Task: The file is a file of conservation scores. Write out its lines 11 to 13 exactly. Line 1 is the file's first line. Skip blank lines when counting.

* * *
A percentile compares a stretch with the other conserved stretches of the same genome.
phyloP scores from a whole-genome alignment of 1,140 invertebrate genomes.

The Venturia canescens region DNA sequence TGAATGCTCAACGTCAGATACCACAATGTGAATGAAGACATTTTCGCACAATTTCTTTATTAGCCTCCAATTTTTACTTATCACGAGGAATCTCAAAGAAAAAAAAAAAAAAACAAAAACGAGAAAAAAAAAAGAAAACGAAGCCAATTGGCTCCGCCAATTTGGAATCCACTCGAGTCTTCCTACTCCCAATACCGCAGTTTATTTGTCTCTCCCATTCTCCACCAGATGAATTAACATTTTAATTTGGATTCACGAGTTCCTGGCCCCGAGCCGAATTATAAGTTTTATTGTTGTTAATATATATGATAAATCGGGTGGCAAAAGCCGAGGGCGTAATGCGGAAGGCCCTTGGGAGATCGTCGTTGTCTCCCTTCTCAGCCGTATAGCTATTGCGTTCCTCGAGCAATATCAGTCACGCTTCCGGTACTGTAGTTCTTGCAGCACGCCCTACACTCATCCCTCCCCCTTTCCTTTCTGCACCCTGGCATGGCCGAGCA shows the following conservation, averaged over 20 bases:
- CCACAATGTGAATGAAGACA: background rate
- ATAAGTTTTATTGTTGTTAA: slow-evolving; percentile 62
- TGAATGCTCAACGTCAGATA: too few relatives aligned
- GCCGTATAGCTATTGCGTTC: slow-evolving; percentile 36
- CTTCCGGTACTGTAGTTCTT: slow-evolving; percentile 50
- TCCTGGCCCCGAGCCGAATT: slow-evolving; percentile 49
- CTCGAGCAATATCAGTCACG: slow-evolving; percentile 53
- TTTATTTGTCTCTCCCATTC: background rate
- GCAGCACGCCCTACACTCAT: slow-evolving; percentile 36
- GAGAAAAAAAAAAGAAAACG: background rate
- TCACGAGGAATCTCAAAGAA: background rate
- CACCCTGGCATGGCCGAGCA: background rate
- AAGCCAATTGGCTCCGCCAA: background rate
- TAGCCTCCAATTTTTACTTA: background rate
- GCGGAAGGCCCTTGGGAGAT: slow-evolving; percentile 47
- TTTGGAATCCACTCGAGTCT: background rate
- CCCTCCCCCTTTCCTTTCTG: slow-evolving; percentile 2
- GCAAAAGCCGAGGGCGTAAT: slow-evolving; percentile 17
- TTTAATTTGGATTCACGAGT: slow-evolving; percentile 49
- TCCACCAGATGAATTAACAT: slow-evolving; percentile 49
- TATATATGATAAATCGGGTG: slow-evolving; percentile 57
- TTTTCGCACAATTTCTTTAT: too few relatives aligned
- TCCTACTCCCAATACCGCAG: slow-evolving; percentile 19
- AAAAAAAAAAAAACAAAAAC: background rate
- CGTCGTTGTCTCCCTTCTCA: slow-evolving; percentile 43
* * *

- TTTATTTGTCTCTCCCATTC: background rate
- GCAGCACGCCCTACACTCAT: slow-evolving; percentile 36
- GAGAAAAAAAAAAGAAAACG: background rate